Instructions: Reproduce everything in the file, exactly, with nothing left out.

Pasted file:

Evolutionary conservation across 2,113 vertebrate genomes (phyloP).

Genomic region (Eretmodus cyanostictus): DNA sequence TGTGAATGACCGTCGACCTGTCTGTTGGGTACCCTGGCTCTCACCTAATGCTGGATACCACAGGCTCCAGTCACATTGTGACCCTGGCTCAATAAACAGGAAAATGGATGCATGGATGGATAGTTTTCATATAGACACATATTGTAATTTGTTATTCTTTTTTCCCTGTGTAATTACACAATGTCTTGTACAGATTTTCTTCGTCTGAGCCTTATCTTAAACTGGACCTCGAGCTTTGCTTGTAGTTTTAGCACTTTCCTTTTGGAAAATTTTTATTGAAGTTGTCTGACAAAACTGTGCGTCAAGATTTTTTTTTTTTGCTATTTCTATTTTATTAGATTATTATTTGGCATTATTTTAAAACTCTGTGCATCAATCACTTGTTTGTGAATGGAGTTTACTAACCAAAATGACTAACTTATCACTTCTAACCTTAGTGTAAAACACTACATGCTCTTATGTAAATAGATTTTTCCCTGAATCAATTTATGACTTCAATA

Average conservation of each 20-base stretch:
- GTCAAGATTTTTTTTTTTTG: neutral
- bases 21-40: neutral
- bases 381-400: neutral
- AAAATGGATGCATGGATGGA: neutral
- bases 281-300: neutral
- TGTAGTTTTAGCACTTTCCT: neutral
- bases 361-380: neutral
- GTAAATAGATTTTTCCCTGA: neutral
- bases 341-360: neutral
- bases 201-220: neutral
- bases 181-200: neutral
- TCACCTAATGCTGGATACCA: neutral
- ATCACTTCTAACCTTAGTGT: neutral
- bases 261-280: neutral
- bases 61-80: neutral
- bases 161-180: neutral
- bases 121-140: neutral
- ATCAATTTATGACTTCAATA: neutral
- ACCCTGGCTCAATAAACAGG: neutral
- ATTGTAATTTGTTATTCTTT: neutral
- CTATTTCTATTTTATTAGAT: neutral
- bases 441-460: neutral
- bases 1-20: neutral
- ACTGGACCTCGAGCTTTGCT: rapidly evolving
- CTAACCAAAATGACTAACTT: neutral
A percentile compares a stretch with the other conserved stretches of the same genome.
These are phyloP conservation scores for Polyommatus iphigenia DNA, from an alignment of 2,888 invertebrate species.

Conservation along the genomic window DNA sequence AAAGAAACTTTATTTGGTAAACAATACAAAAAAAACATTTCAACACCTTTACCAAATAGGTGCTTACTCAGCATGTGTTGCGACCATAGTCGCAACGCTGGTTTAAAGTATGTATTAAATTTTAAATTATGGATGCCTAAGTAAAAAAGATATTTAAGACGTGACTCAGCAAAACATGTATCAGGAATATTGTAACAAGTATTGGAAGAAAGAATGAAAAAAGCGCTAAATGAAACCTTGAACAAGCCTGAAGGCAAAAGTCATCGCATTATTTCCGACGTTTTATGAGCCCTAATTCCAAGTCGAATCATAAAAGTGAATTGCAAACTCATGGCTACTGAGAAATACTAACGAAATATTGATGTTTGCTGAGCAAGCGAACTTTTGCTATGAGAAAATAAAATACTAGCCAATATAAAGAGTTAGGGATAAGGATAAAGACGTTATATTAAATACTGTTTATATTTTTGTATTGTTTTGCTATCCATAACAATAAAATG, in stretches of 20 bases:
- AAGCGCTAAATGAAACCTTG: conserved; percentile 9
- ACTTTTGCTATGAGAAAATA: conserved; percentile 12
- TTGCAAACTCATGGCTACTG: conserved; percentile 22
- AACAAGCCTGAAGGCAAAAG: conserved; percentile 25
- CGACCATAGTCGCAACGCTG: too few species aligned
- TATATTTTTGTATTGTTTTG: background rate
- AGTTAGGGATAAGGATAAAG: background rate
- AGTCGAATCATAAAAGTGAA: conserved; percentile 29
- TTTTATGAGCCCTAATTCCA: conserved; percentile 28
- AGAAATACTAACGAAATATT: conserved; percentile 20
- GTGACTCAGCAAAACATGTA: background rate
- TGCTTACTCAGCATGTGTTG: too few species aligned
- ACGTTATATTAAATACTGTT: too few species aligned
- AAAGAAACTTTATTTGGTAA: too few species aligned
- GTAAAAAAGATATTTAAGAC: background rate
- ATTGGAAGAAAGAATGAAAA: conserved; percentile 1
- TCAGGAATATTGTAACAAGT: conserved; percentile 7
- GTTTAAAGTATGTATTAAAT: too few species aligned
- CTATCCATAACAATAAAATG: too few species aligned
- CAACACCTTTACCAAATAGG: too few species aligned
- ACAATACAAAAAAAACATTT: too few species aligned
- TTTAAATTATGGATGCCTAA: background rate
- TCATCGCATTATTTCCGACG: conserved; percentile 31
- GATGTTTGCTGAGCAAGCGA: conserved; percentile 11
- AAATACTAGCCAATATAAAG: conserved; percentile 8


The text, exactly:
Evolutionary conservation across 2,113 vertebrate genomes (phyloP).

Genomic region (Eretmodus cyanostictus): DNA sequence TGTGAATGACCGTCGACCTGTCTGTTGGGTACCCTGGCTCTCACCTAATGCTGGATACCACAGGCTCCAGTCACATTGTGACCCTGGCTCAATAAACAGGAAAATGGATGCATGGATGGATAGTTTTCATATAGACACATATTGTAATTTGTTATTCTTTTTTCCCTGTGTAATTACACAATGTCTTGTACAGATTTTCTTCGTCTGAGCCTTATCTTAAACTGGACCTCGAGCTTTGCTTGTAGTTTTAGCACTTTCCTTTTGGAAAATTTTTATTGAAGTTGTCTGACAAAACTGTGCGTCAAGATTTTTTTTTTTTGCTATTTCTATTTTATTAGATTATTATTTGGCATTATTTTAAAACTCTGTGCATCAATCACTTGTTTGTGAATGGAGTTTACTAACCAAAATGACTAACTTATCACTTCTAACCTTAGTGTAAAACACTACATGCTCTTATGTAAATAGATTTTTCCCTGAATCAATTTATGACTTCAATA

Average conservation of each 20-base stretch:
- GTCAAGATTTTTTTTTTTTG: neutral
- bases 21-40: neutral
- bases 381-400: neutral
- AAAATGGATGCATGGATGGA: neutral
- bases 281-300: neutral
- TGTAGTTTTAGCACTTTCCT: neutral
- bases 361-380: neutral
- GTAAATAGATTTTTCCCTGA: neutral
- bases 341-360: neutral
- bases 201-220: neutral
- bases 181-200: neutral
- TCACCTAATGCTGGATACCA: neutral
- ATCACTTCTAACCTTAGTGT: neutral
- bases 261-280: neutral
- bases 61-80: neutral
- bases 161-180: neutral
- bases 121-140: neutral
- ATCAATTTATGACTTCAATA: neutral
- ACCCTGGCTCAATAAACAGG: neutral
- ATTGTAATTTGTTATTCTTT: neutral
- CTATTTCTATTTTATTAGAT: neutral
- bases 441-460: neutral
- bases 1-20: neutral
- ACTGGACCTCGAGCTTTGCT: rapidly evolving
- CTAACCAAAATGACTAACTT: neutral
A percentile compares a stretch with the other conserved stretches of the same genome.
These are phyloP conservation scores for Polyommatus iphigenia DNA, from an alignment of 2,888 invertebrate species.

Conservation along the genomic window DNA sequence AAAGAAACTTTATTTGGTAAACAATACAAAAAAAACATTTCAACACCTTTACCAAATAGGTGCTTACTCAGCATGTGTTGCGACCATAGTCGCAACGCTGGTTTAAAGTATGTATTAAATTTTAAATTATGGATGCCTAAGTAAAAAAGATATTTAAGACGTGACTCAGCAAAACATGTATCAGGAATATTGTAACAAGTATTGGAAGAAAGAATGAAAAAAGCGCTAAATGAAACCTTGAACAAGCCTGAAGGCAAAAGTCATCGCATTATTTCCGACGTTTTATGAGCCCTAATTCCAAGTCGAATCATAAAAGTGAATTGCAAACTCATGGCTACTGAGAAATACTAACGAAATATTGATGTTTGCTGAGCAAGCGAACTTTTGCTATGAGAAAATAAAATACTAGCCAATATAAAGAGTTAGGGATAAGGATAAAGACGTTATATTAAATACTGTTTATATTTTTGTATTGTTTTGCTATCCATAACAATAAAATG, in stretches of 20 bases:
- AAGCGCTAAATGAAACCTTG: conserved; percentile 9
- ACTTTTGCTATGAGAAAATA: conserved; percentile 12
- TTGCAAACTCATGGCTACTG: conserved; percentile 22
- AACAAGCCTGAAGGCAAAAG: conserved; percentile 25
- CGACCATAGTCGCAACGCTG: too few species aligned
- TATATTTTTGTATTGTTTTG: background rate
- AGTTAGGGATAAGGATAAAG: background rate
- AGTCGAATCATAAAAGTGAA: conserved; percentile 29
- TTTTATGAGCCCTAATTCCA: conserved; percentile 28
- AGAAATACTAACGAAATATT: conserved; percentile 20
- GTGACTCAGCAAAACATGTA: background rate
- TGCTTACTCAGCATGTGTTG: too few species aligned
- ACGTTATATTAAATACTGTT: too few species aligned
- AAAGAAACTTTATTTGGTAA: too few species aligned
- GTAAAAAAGATATTTAAGAC: background rate
- ATTGGAAGAAAGAATGAAAA: conserved; percentile 1
- TCAGGAATATTGTAACAAGT: conserved; percentile 7
- GTTTAAAGTATGTATTAAAT: too few species aligned
- CTATCCATAACAATAAAATG: too few species aligned
- CAACACCTTTACCAAATAGG: too few species aligned
- ACAATACAAAAAAAACATTT: too few species aligned
- TTTAAATTATGGATGCCTAA: background rate
- TCATCGCATTATTTCCGACG: conserved; percentile 31
- GATGTTTGCTGAGCAAGCGA: conserved; percentile 11
- AAATACTAGCCAATATAAAG: conserved; percentile 8